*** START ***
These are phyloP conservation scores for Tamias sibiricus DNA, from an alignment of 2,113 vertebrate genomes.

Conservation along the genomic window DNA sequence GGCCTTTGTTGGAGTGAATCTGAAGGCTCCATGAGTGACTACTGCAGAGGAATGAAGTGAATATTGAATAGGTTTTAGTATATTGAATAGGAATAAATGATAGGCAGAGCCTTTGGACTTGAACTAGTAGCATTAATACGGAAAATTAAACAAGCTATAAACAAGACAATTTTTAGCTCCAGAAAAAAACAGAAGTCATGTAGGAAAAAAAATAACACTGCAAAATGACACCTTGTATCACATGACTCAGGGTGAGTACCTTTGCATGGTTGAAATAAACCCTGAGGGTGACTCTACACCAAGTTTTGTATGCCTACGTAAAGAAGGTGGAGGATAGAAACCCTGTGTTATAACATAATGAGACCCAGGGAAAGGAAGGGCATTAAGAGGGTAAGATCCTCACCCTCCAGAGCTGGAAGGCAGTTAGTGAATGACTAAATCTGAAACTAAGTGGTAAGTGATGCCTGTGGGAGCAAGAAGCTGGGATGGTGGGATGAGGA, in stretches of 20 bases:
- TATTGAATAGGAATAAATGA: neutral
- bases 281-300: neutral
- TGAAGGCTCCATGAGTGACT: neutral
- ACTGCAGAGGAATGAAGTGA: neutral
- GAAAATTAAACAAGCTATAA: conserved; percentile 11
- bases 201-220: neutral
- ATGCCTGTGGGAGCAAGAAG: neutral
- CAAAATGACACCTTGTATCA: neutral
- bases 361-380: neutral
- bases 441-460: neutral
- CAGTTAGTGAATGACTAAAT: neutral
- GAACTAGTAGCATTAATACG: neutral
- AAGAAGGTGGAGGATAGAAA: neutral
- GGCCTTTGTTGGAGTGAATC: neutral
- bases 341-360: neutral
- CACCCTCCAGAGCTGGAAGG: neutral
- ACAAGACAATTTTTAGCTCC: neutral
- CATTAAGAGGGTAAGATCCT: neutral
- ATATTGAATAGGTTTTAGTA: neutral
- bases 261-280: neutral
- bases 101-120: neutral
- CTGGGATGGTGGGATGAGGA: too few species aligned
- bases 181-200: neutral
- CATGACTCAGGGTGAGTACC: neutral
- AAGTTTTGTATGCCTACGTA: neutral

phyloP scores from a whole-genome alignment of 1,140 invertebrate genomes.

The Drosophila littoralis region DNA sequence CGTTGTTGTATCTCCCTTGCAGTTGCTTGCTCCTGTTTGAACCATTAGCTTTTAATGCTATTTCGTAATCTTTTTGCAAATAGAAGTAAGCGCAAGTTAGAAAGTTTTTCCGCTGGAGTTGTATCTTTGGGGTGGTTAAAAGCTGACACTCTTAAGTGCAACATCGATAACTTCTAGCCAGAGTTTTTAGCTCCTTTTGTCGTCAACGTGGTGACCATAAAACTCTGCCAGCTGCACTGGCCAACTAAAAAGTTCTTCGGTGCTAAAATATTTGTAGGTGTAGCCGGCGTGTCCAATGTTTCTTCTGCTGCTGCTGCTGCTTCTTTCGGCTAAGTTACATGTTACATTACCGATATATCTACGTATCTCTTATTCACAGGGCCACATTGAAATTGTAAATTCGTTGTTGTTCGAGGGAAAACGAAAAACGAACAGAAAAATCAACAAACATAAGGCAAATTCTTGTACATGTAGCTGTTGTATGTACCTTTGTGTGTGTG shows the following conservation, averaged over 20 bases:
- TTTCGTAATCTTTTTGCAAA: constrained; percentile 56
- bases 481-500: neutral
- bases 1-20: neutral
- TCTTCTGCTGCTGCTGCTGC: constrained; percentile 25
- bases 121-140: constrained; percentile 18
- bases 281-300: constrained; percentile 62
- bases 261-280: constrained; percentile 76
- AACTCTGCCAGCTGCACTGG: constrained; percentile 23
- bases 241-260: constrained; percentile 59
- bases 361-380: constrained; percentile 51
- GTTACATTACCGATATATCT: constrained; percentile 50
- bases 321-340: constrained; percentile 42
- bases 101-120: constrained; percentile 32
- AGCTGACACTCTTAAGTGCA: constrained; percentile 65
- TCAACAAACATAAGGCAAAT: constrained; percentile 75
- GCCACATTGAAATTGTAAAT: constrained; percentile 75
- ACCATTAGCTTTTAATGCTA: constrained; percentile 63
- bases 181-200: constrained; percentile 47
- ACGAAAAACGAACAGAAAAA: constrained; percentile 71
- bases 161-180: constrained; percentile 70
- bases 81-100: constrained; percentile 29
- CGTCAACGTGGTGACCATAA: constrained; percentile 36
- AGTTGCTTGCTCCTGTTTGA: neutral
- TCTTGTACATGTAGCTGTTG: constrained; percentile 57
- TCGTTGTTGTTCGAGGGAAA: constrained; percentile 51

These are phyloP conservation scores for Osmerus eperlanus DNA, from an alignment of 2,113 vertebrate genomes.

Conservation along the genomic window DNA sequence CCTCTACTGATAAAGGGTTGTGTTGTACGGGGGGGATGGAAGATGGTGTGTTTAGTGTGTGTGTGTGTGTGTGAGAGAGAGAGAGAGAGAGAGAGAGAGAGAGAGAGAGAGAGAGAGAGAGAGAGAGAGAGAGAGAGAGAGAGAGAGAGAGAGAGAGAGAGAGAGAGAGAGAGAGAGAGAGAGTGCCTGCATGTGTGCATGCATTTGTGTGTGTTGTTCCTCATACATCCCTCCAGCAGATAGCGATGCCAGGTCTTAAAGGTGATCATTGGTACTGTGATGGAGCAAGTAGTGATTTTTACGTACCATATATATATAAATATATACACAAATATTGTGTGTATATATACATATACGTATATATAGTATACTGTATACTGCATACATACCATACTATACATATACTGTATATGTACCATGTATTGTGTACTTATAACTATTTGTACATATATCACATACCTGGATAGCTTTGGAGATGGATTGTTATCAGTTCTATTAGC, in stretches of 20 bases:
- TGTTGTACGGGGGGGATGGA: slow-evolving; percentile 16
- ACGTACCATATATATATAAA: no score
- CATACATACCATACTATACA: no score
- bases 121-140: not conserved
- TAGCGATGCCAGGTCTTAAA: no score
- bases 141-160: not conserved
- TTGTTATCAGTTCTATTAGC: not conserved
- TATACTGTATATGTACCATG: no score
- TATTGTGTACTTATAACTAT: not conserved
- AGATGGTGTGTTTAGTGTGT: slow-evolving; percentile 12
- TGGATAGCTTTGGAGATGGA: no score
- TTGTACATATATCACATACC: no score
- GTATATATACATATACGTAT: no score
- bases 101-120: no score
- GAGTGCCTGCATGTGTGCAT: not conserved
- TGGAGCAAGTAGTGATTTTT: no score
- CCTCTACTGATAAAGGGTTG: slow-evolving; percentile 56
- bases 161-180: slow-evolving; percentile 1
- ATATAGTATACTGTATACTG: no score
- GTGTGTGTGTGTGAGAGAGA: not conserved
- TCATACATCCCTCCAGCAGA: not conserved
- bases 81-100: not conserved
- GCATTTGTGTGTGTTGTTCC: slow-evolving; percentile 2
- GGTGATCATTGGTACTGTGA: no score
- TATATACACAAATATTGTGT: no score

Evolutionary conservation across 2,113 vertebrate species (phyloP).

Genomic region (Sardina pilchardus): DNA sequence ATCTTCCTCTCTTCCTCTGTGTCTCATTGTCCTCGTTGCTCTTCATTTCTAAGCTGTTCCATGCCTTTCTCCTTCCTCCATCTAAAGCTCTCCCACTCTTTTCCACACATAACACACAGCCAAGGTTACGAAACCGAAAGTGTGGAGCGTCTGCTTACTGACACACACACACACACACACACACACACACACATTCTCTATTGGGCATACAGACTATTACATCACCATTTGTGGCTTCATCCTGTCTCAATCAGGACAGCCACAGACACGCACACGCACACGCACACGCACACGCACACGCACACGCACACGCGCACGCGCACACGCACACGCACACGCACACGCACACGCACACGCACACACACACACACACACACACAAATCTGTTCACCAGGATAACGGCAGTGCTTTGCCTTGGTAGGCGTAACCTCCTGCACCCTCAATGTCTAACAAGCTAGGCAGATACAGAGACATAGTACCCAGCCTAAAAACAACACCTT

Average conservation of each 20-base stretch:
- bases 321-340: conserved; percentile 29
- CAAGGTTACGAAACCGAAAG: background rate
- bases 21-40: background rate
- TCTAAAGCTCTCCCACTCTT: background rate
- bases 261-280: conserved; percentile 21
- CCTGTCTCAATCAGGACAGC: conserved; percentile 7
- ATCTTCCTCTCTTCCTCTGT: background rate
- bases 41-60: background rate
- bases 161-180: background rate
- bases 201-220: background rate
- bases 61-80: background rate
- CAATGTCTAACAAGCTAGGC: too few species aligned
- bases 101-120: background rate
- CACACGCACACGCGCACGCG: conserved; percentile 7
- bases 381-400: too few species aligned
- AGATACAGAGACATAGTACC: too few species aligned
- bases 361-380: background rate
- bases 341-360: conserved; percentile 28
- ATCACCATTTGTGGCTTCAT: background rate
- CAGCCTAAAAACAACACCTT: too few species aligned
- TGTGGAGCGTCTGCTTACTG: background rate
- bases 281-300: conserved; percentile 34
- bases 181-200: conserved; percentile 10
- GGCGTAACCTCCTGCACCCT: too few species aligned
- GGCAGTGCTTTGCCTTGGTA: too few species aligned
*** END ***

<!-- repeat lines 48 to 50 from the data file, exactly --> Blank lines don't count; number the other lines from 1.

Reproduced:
- ACGAAAAACGAACAGAAAAA: constrained; percentile 71
- bases 161-180: constrained; percentile 70
- bases 81-100: constrained; percentile 29